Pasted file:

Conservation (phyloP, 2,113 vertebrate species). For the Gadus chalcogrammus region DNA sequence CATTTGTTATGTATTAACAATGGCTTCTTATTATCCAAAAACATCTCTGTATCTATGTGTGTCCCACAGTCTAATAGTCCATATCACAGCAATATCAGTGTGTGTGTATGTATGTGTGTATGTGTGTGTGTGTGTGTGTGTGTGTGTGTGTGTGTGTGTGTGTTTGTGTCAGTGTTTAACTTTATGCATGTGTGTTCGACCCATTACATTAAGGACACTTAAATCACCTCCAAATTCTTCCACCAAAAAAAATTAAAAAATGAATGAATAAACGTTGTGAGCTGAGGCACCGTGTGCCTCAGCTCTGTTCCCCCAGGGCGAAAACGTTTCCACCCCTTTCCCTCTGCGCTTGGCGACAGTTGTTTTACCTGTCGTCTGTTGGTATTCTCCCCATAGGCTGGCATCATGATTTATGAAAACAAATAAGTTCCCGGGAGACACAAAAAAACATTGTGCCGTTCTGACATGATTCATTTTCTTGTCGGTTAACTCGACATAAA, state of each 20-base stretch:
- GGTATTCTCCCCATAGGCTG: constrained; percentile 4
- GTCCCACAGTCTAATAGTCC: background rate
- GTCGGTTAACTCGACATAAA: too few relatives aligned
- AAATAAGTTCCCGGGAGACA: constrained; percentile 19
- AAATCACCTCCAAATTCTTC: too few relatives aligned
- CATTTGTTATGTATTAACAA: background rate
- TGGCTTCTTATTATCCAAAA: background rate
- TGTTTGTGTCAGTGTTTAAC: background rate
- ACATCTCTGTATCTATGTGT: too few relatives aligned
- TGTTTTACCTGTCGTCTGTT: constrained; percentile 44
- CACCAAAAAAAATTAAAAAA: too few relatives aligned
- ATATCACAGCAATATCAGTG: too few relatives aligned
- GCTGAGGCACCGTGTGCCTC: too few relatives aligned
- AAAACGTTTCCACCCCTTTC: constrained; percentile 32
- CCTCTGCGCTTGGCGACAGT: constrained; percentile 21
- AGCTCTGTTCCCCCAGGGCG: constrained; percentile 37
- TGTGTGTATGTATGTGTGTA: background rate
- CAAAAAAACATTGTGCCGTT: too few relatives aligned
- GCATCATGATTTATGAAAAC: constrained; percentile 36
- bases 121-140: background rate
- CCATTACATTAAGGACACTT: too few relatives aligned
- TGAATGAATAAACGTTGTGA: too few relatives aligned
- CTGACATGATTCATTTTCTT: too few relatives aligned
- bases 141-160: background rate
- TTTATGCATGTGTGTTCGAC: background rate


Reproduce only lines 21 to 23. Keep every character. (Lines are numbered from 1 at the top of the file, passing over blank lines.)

- bases 121-140: background rate
- CCATTACATTAAGGACACTT: too few relatives aligned
- TGAATGAATAAACGTTGTGA: too few relatives aligned